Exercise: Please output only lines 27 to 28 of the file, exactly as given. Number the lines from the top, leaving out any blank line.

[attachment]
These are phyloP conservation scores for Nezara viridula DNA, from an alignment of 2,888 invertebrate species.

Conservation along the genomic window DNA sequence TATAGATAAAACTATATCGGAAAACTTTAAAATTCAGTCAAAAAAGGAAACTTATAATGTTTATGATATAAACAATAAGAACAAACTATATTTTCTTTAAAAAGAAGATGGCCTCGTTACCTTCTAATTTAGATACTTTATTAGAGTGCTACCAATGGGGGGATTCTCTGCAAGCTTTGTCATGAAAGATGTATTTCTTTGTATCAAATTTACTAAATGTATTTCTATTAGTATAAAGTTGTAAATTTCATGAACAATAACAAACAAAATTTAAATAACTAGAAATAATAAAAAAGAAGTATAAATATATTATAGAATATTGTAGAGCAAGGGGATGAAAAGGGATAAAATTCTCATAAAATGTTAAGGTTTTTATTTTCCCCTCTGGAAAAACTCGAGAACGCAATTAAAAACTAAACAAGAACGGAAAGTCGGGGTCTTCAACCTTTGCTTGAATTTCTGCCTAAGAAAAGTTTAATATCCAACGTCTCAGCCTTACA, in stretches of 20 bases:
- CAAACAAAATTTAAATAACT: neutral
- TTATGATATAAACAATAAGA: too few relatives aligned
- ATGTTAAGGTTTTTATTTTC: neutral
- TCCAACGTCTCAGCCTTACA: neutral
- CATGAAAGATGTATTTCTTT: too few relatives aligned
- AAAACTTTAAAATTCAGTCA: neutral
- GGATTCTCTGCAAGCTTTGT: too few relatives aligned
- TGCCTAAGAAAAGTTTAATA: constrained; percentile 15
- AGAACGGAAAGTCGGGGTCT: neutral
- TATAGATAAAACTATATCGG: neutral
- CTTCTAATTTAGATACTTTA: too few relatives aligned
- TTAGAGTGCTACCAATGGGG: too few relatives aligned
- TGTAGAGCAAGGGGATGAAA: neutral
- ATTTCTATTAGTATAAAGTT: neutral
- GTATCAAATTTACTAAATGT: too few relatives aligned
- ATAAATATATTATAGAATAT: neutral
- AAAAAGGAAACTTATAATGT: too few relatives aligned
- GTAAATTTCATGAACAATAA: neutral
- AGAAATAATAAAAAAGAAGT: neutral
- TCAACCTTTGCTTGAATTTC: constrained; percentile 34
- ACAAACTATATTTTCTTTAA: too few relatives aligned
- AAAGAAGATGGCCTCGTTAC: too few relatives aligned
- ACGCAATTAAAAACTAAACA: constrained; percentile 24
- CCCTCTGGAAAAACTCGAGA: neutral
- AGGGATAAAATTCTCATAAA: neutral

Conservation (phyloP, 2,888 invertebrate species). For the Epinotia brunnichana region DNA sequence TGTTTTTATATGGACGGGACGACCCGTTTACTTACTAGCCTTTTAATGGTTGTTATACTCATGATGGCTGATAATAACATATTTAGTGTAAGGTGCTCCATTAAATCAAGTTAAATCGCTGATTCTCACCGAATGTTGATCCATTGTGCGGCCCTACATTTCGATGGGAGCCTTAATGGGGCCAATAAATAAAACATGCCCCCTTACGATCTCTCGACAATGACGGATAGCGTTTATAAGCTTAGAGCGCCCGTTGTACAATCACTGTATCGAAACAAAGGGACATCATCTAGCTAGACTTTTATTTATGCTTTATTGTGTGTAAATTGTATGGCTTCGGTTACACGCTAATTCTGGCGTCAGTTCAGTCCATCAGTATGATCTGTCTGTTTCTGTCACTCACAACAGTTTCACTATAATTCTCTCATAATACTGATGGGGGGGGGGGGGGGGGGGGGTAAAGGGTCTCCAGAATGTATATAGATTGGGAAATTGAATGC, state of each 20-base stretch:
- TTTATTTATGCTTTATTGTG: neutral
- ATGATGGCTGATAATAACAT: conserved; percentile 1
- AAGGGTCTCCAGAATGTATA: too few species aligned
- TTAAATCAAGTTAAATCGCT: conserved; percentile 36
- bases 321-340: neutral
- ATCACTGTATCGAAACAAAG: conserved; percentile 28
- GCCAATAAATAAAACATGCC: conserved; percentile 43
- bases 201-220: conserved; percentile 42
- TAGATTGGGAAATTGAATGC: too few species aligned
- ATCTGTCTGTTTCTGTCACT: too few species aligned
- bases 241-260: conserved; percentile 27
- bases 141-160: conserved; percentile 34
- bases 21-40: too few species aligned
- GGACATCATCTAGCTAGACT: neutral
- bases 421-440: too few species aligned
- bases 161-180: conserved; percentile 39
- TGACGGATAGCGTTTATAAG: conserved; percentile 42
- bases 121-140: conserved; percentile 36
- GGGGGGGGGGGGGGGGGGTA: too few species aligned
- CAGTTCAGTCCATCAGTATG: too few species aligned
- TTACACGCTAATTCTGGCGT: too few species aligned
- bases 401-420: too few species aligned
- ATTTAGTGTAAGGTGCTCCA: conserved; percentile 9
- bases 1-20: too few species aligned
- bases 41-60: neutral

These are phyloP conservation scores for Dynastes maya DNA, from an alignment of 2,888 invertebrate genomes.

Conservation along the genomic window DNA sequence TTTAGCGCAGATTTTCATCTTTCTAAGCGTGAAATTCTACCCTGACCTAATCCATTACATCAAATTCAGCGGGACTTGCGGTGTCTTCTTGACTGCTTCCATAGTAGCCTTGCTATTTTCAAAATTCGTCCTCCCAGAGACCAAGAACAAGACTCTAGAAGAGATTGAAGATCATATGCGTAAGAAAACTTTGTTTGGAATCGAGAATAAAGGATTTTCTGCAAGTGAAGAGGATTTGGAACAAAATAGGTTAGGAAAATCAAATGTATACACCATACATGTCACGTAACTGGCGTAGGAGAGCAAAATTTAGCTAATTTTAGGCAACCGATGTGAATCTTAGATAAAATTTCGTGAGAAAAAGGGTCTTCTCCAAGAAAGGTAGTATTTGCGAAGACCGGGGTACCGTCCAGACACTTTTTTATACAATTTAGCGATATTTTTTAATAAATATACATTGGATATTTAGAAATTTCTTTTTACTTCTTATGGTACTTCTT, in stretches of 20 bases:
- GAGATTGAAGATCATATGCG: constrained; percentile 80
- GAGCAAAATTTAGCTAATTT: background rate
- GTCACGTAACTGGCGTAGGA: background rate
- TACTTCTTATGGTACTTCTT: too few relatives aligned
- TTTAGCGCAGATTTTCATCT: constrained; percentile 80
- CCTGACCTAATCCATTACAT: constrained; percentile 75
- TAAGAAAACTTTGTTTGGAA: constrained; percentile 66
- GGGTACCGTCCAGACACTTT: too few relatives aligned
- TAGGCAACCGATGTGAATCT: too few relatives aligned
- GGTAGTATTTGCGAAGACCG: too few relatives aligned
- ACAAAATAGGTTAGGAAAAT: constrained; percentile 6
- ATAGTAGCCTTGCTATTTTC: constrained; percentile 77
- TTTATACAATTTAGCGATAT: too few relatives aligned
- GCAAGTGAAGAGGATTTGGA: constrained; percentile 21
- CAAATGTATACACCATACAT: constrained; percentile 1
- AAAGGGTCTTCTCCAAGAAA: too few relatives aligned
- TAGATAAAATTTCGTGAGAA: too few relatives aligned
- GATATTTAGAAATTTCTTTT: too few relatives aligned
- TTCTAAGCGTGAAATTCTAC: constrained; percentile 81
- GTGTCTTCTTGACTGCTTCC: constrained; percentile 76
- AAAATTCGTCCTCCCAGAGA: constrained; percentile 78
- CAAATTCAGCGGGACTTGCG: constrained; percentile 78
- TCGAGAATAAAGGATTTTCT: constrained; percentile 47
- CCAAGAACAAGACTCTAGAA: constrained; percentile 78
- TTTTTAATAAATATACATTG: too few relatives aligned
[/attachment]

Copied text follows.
- AGGGATAAAATTCTCATAAA: neutral

Conservation (phyloP, 2,888 invertebrate species). For the Epinotia brunnichana region DNA sequence TGTTTTTATATGGACGGGACGACCCGTTTACTTACTAGCCTTTTAATGGTTGTTATACTCATGATGGCTGATAATAACATATTTAGTGTAAGGTGCTCCATTAAATCAAGTTAAATCGCTGATTCTCACCGAATGTTGATCCATTGTGCGGCCCTACATTTCGATGGGAGCCTTAATGGGGCCAATAAATAAAACATGCCCCCTTACGATCTCTCGACAATGACGGATAGCGTTTATAAGCTTAGAGCGCCCGTTGTACAATCACTGTATCGAAACAAAGGGACATCATCTAGCTAGACTTTTATTTATGCTTTATTGTGTGTAAATTGTATGGCTTCGGTTACACGCTAATTCTGGCGTCAGTTCAGTCCATCAGTATGATCTGTCTGTTTCTGTCACTCACAACAGTTTCACTATAATTCTCTCATAATACTGATGGGGGGGGGGGGGGGGGGGGGTAAAGGGTCTCCAGAATGTATATAGATTGGGAAATTGAATGC, state of each 20-base stretch: